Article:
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Doing a bit more research into ROI (return on investment) I've discovered that, on average, the ROI of loans has increased in the past year as opposed to last year by about 2% for credit grades of D or above.

Now 2% may not seem like a lot of money, but when you take 2% of 75 million dollars in loans, its 1.5m dollars. That's not an exact calculation, but it's serves as an example of a small percentage making a big difference in overall dollar amounts.

What accounts for this? Lenders are getting smarter and developing better techniques to choose better loans to invest in. This is good news, and its being shared in the community.

But the other side of the coin is that the ROI of high risk loans is going down, significantly. I would imagine lenders are seeing the high interest rates as a potential gold mine and are taking more and more risks on these types of loans. It's not really working out in a global view, though. Many good quality loans are not being funded because of lenders chasing high returns. I'd suggest that the community would benefit more by funding less risky loans and would also benefit if Prosper would put something in place to make these loans less risky.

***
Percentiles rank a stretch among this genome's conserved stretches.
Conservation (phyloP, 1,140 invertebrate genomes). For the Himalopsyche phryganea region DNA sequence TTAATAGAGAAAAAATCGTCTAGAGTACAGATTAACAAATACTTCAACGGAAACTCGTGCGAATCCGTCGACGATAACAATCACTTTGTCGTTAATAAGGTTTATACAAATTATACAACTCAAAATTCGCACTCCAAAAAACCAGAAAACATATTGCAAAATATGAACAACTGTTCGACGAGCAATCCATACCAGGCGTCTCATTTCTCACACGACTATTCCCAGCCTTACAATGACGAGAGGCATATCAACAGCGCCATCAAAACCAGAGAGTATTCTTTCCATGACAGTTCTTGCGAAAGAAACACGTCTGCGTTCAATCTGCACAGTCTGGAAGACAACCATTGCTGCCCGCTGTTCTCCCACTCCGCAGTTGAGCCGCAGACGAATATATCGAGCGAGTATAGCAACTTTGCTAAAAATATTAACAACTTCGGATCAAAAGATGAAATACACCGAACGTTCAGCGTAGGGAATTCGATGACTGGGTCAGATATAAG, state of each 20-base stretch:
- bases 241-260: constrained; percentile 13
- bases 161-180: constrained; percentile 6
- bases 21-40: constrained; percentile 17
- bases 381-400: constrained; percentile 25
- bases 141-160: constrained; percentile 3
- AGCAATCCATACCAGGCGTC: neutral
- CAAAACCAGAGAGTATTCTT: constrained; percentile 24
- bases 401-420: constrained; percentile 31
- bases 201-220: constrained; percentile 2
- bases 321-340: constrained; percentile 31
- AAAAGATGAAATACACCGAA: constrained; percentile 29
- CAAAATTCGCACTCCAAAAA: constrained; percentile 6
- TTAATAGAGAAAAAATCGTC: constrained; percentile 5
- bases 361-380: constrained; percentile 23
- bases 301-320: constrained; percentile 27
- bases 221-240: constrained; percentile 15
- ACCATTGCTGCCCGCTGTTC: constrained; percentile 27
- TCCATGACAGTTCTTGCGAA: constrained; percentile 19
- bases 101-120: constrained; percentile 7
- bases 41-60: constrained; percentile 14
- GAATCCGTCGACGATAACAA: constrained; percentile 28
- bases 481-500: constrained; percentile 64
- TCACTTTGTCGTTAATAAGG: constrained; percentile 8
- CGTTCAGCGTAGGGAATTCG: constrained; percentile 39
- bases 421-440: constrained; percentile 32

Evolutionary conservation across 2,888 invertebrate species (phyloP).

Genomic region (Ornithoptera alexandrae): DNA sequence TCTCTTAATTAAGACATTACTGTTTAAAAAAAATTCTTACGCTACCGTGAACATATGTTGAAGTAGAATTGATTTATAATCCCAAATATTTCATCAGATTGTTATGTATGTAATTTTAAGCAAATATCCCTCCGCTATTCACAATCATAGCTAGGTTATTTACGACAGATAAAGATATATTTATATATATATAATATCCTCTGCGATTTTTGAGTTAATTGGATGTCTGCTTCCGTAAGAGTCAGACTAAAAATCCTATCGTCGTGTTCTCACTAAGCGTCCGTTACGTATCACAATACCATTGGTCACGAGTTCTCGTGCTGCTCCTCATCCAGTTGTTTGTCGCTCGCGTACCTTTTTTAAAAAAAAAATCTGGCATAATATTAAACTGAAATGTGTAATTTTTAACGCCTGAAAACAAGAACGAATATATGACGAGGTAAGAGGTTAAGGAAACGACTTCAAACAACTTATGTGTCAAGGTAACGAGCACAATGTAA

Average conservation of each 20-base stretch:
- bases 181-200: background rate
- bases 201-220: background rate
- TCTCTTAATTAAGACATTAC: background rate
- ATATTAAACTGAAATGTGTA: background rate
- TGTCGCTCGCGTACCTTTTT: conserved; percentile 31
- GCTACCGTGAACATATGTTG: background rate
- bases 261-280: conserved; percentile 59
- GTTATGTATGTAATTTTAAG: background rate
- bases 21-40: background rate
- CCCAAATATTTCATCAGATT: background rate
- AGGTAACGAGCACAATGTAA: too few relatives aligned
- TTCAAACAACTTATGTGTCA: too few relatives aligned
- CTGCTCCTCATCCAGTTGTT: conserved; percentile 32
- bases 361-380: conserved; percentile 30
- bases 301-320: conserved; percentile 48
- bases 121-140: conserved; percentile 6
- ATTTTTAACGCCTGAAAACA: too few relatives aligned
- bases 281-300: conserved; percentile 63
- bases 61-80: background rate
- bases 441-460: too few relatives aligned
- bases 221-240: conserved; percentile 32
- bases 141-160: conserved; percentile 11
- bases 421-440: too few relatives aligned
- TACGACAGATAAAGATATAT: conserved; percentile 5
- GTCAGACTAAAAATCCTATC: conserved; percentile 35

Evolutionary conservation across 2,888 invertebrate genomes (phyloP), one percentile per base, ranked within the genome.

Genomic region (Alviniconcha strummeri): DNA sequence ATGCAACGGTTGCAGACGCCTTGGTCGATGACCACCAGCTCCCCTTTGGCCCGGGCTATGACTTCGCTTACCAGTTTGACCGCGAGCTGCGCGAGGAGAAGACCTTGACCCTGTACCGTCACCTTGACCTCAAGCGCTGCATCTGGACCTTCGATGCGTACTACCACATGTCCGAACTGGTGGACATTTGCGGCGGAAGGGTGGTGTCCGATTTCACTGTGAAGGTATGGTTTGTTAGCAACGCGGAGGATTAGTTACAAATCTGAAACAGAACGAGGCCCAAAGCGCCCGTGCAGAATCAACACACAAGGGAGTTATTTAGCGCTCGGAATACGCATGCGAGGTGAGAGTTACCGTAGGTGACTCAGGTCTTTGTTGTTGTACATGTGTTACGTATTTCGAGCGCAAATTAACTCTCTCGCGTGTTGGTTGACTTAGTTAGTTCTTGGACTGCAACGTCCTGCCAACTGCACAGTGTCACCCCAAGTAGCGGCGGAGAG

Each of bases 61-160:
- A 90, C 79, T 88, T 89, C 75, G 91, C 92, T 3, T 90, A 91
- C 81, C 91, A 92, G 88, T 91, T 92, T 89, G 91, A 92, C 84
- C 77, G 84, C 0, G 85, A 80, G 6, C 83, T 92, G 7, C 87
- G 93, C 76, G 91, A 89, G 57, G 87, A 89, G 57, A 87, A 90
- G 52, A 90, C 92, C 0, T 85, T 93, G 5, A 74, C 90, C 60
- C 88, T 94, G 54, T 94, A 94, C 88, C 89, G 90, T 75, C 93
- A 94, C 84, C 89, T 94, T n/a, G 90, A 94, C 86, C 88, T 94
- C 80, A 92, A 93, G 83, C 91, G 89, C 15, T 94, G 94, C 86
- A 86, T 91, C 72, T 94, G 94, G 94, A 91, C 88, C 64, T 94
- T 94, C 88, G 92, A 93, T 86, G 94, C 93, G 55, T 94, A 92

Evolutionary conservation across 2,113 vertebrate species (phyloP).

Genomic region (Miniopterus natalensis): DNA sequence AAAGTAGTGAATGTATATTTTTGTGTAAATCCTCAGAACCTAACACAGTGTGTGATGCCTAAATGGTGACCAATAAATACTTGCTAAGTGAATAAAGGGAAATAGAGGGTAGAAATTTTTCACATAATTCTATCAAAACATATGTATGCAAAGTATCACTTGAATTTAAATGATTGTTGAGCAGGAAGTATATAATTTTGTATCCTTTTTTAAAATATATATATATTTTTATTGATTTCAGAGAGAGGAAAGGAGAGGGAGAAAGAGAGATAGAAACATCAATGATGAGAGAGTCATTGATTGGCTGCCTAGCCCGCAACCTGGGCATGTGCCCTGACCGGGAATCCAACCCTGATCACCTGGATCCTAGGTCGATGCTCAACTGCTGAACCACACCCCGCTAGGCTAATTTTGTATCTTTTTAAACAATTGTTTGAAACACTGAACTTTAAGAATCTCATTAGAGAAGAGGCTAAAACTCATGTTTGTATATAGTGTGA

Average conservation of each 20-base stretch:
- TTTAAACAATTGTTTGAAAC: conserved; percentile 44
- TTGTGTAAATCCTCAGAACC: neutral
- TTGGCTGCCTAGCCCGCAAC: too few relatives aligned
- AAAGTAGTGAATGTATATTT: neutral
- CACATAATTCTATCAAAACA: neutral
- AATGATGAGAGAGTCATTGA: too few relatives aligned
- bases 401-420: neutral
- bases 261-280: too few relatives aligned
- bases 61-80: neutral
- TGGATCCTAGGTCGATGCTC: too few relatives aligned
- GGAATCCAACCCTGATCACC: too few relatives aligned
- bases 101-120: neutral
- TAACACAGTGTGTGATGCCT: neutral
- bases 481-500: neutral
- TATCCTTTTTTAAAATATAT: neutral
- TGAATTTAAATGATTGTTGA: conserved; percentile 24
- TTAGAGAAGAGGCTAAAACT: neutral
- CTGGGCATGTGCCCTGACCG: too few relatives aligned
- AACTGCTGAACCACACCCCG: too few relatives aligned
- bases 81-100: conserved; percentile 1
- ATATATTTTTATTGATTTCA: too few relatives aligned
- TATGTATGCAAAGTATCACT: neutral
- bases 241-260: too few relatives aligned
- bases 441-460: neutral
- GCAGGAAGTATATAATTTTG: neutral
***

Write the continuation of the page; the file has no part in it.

Is it time to bar anyone with too many DQ's from getting a loan altogether? Of the 594 loans originated in 2007 with over 5 DQ's, 118 have defaulted, an astonishing 20% default rate.

I'm not suggesting abandoning high risk loans, I have a number of them myself. But something could be done to protect the community as a whole from itself.


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